Multi-academy trust boards must challenge "cavalier, maverick, intensely dynamic" leaders, national schools commissioner Sir David Carter has urged.
Sir David also told delegates at the Bryanston education summit that the inside cover of every MAT board paper should set out the "Nolan principles" – ethical standards for those holding public office.
His comments follow concerns about governance standards and conflicts of interest by board members at academy chains.
Sir David said: “When I work with multi-academy trusts that are going wrong or have gone wrong and you try to look at what happened, it comes back to governance time and time again.”
He provided several examples of weak governance, based on his own observations, including:
- Having no educational expertise on the board was a risk. While having a broad professional skillset was an advantage, having only people with corporate backgrounds could be a problem. In such a case, there is a risk that a “cavalier, maverick, intensely dynamic CEO” will win most educational arguments unless someone on the board can challenge them, Sir David said.
- The CEO should be held to account by the board: “On one occasion the CEO was kind of holding the chair to account – that’s the wrong way around,” Sir David said.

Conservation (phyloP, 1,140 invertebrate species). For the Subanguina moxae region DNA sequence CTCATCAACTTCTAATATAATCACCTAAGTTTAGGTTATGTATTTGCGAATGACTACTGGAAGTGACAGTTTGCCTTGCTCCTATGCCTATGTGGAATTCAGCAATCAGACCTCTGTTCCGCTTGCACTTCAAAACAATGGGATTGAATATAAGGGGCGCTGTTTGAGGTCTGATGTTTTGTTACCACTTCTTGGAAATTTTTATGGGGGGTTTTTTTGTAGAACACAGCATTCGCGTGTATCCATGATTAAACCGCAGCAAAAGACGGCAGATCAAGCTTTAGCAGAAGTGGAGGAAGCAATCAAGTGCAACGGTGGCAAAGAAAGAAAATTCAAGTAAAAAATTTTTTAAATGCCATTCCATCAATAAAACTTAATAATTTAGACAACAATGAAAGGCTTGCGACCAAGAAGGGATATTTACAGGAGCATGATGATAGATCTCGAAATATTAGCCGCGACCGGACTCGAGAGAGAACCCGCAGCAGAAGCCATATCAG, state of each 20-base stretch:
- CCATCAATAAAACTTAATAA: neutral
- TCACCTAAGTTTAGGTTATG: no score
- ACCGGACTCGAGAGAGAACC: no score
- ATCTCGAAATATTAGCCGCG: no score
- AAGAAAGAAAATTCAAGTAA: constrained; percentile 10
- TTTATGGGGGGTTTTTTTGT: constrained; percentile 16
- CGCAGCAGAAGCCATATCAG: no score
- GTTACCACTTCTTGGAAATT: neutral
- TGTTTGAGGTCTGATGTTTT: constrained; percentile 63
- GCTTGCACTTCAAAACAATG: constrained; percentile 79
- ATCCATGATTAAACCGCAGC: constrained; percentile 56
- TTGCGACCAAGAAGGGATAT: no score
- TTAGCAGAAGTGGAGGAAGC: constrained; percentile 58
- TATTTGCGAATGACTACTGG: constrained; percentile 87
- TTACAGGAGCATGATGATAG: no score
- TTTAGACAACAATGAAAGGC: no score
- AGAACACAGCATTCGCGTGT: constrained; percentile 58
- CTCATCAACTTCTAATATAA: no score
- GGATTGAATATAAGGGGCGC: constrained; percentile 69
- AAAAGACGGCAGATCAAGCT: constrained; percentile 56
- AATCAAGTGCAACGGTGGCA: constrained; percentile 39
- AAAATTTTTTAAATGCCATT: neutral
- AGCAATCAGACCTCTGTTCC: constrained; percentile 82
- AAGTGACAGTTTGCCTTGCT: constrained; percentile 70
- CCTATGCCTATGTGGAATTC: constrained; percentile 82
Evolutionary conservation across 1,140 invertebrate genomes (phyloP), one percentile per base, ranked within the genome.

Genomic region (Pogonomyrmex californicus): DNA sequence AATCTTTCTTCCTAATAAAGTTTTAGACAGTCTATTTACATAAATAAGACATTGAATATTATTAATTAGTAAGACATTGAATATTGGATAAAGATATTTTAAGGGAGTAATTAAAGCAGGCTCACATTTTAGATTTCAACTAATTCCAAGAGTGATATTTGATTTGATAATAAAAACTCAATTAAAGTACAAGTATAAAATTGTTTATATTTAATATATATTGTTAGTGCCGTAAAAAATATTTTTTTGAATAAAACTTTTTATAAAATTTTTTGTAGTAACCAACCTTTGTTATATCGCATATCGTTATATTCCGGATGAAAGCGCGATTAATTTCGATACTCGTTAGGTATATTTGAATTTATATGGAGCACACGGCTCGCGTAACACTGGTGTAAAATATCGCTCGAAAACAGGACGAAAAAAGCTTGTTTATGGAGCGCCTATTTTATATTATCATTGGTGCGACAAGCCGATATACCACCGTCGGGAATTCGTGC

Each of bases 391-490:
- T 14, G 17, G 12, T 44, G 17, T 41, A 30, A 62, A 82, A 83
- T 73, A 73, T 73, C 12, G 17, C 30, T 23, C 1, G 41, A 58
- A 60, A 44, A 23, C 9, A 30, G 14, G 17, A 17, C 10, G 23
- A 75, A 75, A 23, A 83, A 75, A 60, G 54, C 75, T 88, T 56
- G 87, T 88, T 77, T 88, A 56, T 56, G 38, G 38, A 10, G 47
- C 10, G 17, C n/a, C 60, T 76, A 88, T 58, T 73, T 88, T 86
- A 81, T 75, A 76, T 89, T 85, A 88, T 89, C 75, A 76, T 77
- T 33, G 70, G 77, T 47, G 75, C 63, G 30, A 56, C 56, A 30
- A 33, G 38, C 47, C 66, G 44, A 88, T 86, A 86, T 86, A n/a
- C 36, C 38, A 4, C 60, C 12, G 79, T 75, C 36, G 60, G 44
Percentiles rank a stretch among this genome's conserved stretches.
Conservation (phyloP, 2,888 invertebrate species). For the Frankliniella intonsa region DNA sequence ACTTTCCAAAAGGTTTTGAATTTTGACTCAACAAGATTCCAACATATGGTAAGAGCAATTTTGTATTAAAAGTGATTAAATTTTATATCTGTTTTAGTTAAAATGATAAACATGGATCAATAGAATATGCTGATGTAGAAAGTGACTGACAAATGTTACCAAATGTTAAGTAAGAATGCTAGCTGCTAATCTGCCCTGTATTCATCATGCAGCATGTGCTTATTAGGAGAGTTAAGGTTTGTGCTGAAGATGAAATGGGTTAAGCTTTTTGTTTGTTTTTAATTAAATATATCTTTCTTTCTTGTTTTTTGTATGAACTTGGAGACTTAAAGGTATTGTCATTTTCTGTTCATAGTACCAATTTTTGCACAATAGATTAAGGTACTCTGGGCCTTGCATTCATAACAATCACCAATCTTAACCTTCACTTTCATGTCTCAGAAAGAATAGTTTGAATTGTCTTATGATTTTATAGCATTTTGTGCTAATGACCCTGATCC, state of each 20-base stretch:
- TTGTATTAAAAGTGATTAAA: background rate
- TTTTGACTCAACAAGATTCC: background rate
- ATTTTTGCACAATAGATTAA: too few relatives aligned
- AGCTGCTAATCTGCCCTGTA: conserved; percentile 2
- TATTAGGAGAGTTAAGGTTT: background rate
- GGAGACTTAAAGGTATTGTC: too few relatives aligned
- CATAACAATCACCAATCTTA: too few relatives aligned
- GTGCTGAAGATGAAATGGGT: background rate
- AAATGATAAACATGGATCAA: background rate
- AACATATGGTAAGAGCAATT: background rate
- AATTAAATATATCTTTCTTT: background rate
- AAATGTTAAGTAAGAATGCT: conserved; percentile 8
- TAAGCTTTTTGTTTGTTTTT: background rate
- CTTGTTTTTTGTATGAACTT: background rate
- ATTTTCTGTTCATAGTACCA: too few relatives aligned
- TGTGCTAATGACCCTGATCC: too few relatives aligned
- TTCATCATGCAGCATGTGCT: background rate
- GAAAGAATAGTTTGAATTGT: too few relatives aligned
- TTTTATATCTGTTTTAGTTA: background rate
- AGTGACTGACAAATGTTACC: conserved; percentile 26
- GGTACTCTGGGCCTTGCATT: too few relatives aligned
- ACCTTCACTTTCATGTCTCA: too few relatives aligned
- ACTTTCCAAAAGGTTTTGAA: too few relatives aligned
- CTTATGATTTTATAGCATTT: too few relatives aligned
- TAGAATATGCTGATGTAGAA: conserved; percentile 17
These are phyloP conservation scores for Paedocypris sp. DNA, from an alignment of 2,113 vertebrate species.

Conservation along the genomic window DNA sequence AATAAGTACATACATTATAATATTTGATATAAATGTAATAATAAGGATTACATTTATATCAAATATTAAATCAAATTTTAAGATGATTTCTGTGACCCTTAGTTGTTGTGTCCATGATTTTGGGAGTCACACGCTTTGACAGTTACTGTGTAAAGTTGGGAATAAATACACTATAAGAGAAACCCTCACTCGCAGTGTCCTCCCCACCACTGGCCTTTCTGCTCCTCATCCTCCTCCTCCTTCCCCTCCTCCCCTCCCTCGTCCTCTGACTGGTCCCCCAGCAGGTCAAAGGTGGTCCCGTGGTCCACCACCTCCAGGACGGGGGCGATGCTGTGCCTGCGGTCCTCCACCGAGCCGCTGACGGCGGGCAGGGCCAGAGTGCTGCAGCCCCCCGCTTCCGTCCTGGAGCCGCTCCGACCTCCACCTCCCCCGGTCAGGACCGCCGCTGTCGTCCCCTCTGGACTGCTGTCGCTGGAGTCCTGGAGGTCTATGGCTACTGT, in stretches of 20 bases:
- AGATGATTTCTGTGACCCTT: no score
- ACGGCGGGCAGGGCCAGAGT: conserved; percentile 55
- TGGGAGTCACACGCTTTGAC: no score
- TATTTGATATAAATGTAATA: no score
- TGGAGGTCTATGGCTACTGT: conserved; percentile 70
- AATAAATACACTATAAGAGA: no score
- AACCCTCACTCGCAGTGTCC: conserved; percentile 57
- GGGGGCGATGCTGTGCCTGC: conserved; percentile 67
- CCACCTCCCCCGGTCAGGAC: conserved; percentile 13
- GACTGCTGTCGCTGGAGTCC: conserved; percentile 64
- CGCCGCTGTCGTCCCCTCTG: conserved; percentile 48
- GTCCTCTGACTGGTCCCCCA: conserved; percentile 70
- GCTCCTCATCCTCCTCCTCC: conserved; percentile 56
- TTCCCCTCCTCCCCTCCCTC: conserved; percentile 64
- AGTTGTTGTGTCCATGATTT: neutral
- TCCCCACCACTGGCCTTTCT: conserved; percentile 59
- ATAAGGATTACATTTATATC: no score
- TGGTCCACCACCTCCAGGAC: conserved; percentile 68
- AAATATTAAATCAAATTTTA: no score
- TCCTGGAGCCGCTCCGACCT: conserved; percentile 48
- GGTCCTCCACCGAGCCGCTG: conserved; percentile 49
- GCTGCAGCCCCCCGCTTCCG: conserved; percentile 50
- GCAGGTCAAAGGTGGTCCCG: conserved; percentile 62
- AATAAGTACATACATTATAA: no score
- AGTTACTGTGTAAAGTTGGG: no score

- Over-delegation can be a problem: “One board I observed, the standards committee basically said to the board ‘it’s fine, we’re on track,’ and the board said ‘thanks very much’. There was no sense of being scrutinised there.
And he added: “I would have on the inside cover of every board paper a MAT sends out the Nolan principles because they are the guiding light of public service.”
The seven principles of public life were set out by a committee chaired by Lord Nolan in 1994 – and have since been known as the Nolan principles. They are selflessness, integrity, objectivity, accountability, openness, honesty and leadership.
The summit came soon after education secretary Damien Hinds said that he was looking into excessive pay in multi-academy trusts and announced measures to clampdown on related-party transactions – in which contracts are given to friends or family members.
There has also been concern about the secrecy around the workings of the academies system – in particular the headteacher boards that advise and challenge regional schools commissioners. The RSCs make the decisions on which schools become academies and who runs them.
And Sir David repeated his calls for as much information as possible to be published from the headteacher board meetings.
Sir David's comments contrast with those of Ofsted's former chief inspector Sir Michael Wilshaw, who used his address at an education conference two years ago, while still in post, to say that England's education system is still “pretty ordinary” and needed more mavericks.
Tes was a partner of the Bryanston Education summit.